Government's secret plan to ask Britain for help if attacked
Minister admits we need outside aid THE Government has drawn up a top secret plan to ask British military forces to come to our aid in the event of a terrorist attack from outside the country.
Under the contingency plan, the Republic would rely on RAF Tornado fighters being scrambled from British bases to intercept and shoot down a hijacked airliner heading for a target here or flying towards Britain.
The British taxpayer would have to pay for providing protection for Ireland because successive Irish governments have failed to equip the Defence Forces adequately to deal with threats to our airspace.
Earlier Defence Minister Michael Smith made a unique admission in the Dail effectively that the Republic is reliant on protection from a foreign military power which went unpublicised.
He told Fine Gael's Dinny McGinley on February 19 that the security services had planned for September 11 style attacks but said that it would be improper to discuss the plans in public.
Mr Smith admitted: "However, it is clear that outside assistance would be required."
Yesterday, Mr Smith refused to say which foreign power he expected to provide assistance though it is believed to be Britain.
Mr McGinley said he would demand clarification in the Dail to see if the Government had entered into an agreement with another country for assistance and whether that would come from Britain, America or Nato.
Government sources said Mr Smith's statement reflected reality, though he had made the admission in an "unplanned remark".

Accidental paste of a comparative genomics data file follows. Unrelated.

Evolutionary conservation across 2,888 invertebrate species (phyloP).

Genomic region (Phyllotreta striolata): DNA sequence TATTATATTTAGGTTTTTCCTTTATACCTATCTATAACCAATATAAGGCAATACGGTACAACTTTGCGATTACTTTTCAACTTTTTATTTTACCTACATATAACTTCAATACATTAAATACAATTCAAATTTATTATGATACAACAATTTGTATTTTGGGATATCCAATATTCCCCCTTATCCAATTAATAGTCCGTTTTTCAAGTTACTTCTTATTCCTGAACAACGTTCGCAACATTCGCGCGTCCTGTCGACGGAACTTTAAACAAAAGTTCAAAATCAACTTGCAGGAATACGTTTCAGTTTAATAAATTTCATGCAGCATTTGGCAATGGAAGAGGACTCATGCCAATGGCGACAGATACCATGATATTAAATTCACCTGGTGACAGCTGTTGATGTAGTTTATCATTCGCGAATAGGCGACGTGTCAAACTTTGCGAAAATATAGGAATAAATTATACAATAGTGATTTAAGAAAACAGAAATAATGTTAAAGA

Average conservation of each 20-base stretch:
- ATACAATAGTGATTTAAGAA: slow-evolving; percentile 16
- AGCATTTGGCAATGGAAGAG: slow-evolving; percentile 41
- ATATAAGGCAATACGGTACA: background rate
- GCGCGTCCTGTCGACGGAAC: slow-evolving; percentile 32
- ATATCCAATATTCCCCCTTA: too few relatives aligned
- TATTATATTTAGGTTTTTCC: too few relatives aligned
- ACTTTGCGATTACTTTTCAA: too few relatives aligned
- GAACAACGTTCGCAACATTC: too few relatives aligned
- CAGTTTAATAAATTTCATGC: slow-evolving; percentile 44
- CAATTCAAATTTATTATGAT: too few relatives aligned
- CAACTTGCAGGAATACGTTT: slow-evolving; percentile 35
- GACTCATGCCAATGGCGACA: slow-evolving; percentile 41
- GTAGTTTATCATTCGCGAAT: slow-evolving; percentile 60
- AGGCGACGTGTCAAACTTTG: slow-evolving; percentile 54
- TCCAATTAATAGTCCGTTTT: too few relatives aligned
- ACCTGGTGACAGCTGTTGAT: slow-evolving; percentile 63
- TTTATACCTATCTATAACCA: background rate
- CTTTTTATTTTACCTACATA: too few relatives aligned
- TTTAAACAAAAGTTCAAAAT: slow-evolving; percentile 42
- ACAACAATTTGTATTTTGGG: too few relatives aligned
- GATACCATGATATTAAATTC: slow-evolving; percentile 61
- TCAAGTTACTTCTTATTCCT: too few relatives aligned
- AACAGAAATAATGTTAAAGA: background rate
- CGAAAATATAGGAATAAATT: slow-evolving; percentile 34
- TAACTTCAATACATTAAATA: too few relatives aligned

The Republic has no jets to defend our airspace and relies on six Bofors RBS-70 surface-to-air missile launchers and a Giraffe surveillance radar.
Recently 32 L-70 radar guided anti-aircraft guns and eight Flycatcher radars were bought second hand from the Royal Netherlands army to boost our defences.
The Minister recently told the Dail that the Office of Emergency Planning was taking the lead role in emergency planning to meet the new threats from global terrorism but said there is no reason to believe Ireland is a direct target.
Mr Smith said yesterday that we had limitations in dealing with the 'nightmare' of a 9/11 style terrorist attack. It was an "extreme circumstance" that had "never happened before" but we would seek assistance from "whoever is closest" to the incident.
He does not intend to reveal more details about the plan to the Dail, saying that security matters were best served by being managed by the security services themselves.
Mr McGinley, however, said Ireland was a soft target because we did not have the wherewithal to defend ourselves. There were many questions left unanswered by the Minister and he intended to raise them in the Dail.